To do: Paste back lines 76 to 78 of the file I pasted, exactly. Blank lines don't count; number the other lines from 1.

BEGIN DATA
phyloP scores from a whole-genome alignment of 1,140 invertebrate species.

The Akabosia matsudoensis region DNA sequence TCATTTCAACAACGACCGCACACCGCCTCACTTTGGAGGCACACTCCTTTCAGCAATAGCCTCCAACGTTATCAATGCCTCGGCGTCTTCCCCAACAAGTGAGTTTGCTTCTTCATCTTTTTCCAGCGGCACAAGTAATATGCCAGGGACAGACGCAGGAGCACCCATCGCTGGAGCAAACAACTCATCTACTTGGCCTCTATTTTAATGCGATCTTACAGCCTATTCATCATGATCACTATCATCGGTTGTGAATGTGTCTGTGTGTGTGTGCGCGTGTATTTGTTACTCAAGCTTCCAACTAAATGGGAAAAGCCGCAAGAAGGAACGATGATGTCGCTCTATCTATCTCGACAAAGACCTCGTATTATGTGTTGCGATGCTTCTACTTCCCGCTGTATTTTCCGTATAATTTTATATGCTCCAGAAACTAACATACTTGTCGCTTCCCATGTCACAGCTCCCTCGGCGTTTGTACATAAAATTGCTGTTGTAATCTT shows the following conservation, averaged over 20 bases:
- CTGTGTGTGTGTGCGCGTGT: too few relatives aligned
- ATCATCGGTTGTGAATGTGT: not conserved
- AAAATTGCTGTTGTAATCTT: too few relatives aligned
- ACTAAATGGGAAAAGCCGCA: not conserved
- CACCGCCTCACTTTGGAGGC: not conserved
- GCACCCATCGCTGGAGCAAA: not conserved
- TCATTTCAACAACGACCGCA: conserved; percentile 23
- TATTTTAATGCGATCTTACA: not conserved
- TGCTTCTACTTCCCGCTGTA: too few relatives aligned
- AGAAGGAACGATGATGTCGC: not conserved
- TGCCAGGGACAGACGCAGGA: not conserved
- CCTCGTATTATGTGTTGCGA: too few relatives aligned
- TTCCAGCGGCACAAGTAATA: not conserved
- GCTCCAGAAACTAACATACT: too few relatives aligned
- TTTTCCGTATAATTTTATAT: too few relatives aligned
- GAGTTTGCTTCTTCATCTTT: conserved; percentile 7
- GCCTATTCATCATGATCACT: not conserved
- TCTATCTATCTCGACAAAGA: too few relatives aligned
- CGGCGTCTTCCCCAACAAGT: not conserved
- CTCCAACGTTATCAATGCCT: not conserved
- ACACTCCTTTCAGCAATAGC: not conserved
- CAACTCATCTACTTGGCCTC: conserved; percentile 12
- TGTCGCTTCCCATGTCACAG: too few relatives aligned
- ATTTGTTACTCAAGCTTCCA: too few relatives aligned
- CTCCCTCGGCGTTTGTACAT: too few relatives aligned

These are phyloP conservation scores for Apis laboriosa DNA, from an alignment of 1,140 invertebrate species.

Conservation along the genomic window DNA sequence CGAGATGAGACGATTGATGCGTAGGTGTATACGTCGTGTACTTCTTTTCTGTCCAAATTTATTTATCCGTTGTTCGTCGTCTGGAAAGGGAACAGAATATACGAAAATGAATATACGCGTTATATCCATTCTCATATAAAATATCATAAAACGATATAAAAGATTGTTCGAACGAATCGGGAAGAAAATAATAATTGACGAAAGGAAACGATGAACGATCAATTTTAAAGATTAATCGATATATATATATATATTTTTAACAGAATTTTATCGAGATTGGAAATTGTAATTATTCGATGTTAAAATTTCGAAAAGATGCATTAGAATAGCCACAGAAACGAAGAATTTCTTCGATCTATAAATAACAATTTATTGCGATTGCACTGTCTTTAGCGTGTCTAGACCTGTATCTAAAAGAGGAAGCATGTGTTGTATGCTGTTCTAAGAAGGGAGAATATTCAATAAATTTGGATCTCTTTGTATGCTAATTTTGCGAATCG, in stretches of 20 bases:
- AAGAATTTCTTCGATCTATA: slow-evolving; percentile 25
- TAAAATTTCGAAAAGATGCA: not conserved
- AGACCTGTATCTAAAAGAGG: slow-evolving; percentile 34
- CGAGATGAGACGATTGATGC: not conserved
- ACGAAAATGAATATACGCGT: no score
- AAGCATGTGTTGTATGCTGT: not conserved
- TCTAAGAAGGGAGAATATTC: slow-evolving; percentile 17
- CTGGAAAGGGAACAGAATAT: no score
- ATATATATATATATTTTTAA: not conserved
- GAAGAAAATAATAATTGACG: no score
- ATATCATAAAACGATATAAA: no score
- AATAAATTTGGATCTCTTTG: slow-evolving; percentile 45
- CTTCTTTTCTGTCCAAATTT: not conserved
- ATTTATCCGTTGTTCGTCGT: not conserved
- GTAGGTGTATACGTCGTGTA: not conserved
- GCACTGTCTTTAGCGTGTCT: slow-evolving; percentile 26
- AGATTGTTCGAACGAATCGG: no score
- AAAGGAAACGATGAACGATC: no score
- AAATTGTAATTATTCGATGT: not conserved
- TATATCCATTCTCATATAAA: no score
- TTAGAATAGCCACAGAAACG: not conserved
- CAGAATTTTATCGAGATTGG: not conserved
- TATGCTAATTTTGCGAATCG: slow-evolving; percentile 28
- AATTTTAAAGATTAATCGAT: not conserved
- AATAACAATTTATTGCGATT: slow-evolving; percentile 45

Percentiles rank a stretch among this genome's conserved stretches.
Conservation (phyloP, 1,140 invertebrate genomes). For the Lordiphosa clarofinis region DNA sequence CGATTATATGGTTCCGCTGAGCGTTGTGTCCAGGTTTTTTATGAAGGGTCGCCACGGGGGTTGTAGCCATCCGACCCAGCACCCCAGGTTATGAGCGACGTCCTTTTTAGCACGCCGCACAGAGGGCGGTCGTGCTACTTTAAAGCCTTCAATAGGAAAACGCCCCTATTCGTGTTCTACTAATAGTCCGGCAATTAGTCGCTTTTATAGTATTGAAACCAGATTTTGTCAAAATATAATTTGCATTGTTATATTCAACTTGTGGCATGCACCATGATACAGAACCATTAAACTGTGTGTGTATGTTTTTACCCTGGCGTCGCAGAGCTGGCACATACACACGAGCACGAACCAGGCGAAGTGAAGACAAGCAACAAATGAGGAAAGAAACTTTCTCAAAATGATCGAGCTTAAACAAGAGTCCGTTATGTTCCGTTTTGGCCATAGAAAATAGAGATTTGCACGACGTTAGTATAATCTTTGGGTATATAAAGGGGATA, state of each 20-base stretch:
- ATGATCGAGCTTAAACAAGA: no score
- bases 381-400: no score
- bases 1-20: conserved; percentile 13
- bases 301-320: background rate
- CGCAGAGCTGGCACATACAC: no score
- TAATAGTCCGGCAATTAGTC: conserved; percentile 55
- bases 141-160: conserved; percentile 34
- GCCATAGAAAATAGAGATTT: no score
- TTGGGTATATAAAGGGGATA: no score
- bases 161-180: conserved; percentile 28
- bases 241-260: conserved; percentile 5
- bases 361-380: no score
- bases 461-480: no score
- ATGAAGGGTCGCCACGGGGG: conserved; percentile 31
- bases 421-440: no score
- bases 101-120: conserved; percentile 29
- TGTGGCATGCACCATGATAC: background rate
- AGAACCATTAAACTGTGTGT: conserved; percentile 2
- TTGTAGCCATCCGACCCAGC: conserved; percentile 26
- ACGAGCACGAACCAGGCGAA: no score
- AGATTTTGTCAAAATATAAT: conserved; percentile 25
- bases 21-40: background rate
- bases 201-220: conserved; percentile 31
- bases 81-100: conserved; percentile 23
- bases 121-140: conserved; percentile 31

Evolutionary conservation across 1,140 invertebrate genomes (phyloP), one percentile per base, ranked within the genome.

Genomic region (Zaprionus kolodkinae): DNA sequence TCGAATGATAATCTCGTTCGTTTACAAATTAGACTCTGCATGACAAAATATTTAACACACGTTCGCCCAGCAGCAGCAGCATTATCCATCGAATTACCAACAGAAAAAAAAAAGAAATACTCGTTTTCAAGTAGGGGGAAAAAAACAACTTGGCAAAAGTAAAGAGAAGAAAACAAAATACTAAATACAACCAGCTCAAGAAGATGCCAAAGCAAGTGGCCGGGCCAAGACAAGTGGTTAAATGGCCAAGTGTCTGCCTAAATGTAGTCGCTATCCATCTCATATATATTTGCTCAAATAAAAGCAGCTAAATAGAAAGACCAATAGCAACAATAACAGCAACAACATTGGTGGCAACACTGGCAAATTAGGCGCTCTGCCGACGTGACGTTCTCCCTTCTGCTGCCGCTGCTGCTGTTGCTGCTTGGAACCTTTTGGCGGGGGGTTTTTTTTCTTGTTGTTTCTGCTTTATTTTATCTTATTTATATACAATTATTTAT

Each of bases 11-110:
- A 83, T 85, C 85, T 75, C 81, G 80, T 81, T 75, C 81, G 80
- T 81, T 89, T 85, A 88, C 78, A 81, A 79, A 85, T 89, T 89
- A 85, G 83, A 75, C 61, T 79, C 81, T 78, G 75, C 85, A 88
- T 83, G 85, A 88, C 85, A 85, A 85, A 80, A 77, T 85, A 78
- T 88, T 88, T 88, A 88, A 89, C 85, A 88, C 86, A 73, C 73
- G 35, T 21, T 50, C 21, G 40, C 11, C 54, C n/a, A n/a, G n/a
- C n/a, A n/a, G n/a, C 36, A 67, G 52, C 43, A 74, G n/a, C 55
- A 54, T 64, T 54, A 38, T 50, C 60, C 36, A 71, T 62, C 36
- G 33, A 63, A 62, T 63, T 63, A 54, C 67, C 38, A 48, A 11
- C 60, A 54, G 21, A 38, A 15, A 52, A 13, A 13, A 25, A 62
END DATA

- ACGAGCACGAACCAGGCGAA: no score
- AGATTTTGTCAAAATATAAT: conserved; percentile 25
- bases 21-40: background rate